When the cruise was over, we still had some marijuana left. I didn't want to go through Customs with it, so I told Carl that I was going to toss it down a companionway I had noticed was marked “Crew Only,” trusting that it would be enjoyed among the mates. But he asked me not to, because we might somehow be found out. So we weighed the baggie down with one of those old glass ashtrays, and tossed it overboard.
I hated to let this precious stuff go down to the bottom of the sea, and didn't really see how we could ever have gotten caught passing it along, but I had to respect Carl's objection. Really, it was very important that he not get in trouble. He was testifying before NASA and Congressional committees all the time. In fact, I miss him so much right now not just personally, but also because I'm so worried about global climate change, and I think, “Boy, if Carl were around, this would be his issue. He could get people together and help them understand what a tremendous threat we face.”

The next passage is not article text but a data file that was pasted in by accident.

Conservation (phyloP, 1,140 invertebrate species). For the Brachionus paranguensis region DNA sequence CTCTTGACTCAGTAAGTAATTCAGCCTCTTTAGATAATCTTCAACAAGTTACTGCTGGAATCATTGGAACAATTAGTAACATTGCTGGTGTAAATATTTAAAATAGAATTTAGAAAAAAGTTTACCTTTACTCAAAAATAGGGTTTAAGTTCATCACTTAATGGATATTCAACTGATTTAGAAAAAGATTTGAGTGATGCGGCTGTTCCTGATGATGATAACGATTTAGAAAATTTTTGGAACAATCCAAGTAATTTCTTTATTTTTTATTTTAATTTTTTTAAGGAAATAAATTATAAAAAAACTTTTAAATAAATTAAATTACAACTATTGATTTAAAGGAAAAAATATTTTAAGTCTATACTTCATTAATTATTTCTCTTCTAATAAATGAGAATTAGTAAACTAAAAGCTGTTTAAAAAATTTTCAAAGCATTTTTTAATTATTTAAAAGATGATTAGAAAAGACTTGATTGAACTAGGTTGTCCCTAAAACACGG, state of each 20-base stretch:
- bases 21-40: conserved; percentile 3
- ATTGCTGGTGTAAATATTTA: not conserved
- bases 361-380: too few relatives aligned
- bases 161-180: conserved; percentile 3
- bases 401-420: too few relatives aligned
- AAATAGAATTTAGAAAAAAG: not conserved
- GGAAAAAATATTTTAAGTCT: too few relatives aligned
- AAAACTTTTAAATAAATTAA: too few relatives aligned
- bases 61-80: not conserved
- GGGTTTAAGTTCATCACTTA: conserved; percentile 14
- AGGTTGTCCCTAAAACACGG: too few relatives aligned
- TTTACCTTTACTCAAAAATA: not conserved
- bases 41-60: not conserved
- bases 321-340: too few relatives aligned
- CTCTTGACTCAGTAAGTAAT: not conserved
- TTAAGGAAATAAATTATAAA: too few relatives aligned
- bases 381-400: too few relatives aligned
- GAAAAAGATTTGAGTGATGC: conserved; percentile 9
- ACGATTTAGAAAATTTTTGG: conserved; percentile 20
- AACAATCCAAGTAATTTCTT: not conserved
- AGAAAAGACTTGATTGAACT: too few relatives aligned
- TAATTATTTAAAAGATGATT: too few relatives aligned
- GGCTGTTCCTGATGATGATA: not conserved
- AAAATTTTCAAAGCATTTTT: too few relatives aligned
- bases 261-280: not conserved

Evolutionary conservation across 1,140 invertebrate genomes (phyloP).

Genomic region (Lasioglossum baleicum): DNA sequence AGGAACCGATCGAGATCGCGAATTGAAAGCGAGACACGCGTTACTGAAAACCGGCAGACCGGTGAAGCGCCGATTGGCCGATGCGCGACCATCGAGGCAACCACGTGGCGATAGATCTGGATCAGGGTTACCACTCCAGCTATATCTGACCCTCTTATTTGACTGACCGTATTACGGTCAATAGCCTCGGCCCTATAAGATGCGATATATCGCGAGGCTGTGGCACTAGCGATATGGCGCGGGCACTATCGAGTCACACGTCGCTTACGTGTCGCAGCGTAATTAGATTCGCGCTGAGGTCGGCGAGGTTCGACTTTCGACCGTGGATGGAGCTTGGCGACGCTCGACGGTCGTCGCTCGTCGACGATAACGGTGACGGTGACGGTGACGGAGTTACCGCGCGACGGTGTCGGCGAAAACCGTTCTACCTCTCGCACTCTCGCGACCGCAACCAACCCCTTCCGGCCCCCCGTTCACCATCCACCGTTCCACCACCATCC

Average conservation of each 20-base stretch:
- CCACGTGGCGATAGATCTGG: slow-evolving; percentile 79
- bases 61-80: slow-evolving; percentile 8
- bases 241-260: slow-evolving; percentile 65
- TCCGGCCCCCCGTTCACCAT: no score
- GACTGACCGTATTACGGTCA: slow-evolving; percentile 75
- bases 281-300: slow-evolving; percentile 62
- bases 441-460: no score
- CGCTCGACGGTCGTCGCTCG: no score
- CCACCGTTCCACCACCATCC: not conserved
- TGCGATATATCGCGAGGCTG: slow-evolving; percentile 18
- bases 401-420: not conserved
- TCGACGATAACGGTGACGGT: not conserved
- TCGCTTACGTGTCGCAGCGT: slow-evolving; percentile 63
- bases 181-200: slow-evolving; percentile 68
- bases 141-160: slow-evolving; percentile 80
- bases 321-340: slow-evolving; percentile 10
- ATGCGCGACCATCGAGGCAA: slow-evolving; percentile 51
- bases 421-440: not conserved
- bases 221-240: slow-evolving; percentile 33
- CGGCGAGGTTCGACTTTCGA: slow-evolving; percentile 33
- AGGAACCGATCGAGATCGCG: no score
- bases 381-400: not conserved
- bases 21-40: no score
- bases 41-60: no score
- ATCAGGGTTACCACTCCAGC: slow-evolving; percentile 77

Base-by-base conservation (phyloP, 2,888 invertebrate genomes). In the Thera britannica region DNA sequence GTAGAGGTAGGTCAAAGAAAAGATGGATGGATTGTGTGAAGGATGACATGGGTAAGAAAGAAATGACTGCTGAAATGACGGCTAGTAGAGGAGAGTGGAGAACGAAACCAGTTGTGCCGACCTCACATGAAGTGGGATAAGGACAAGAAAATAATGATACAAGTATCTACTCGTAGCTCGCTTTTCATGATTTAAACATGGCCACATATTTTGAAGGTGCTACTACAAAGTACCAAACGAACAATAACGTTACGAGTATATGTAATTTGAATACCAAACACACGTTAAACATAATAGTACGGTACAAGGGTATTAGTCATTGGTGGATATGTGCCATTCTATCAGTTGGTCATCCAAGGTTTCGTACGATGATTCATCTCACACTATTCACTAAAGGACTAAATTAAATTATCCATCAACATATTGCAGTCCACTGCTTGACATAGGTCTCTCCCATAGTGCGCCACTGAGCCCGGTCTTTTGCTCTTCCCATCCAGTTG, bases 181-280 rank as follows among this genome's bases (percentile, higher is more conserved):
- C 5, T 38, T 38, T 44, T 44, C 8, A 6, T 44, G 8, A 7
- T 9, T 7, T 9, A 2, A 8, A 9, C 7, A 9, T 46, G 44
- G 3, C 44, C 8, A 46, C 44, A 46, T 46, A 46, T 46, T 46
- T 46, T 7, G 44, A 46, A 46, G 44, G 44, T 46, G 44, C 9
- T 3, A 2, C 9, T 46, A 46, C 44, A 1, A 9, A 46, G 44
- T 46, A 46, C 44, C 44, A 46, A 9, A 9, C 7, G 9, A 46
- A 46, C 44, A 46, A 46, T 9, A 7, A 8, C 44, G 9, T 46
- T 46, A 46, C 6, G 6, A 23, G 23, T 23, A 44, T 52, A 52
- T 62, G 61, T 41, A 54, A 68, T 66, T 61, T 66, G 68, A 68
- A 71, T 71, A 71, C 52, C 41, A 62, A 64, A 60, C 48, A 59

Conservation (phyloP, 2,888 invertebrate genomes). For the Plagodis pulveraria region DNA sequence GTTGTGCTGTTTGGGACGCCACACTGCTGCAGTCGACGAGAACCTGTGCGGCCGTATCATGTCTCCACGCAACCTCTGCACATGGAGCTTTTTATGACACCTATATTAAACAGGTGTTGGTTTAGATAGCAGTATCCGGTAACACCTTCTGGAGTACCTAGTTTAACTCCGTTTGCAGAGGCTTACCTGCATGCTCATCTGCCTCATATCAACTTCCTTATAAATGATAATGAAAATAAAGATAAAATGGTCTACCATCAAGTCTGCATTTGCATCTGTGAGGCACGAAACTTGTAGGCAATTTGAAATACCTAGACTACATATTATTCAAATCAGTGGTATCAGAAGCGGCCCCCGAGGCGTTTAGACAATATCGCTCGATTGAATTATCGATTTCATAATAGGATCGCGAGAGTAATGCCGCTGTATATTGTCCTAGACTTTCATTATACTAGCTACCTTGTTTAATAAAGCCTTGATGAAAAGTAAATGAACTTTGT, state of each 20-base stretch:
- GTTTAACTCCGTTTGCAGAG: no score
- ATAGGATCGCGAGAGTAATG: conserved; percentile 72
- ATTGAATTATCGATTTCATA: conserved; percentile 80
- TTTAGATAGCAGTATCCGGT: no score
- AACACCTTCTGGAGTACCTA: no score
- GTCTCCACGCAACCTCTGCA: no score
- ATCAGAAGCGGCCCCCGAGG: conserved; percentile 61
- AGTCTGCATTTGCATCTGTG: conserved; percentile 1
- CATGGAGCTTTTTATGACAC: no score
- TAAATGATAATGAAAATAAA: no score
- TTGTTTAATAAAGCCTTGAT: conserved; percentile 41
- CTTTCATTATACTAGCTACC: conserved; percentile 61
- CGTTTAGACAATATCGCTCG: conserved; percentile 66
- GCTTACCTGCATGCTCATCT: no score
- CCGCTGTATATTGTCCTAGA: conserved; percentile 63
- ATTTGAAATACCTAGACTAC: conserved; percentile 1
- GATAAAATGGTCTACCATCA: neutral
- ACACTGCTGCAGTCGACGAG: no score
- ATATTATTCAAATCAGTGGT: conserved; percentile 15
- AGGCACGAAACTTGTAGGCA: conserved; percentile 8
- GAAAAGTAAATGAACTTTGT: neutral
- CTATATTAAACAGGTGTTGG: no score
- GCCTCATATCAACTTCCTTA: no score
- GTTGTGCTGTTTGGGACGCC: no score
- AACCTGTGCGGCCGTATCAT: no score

How did the bud in the 1970s compare to what's around now?
Oh, well, the stuff that's available now—we'd have loved to have some of that way back when. Carl especially would have enjoyed Dr. Grinspoon, the strain named after me, because it's a very heady high (25 percent THC). Which is just the kind he liked.
I could talk to our mutual friends at WAMM about naming a strain in his honor...
I think there's nothing he'd love more.
After consultation with Valerie Corral of the Wo/men's Alliance for Medical Marijuana in Santa Cruz, California, the groundbreaking, “gold-standard” collective will soon offer a new strain—Cosmos—named in honor of Carl Sagan. It's an appropriately spacey sativa variety offering strong cerebral effects and serious appetite stimulation.
Follow David at @pot_handbook.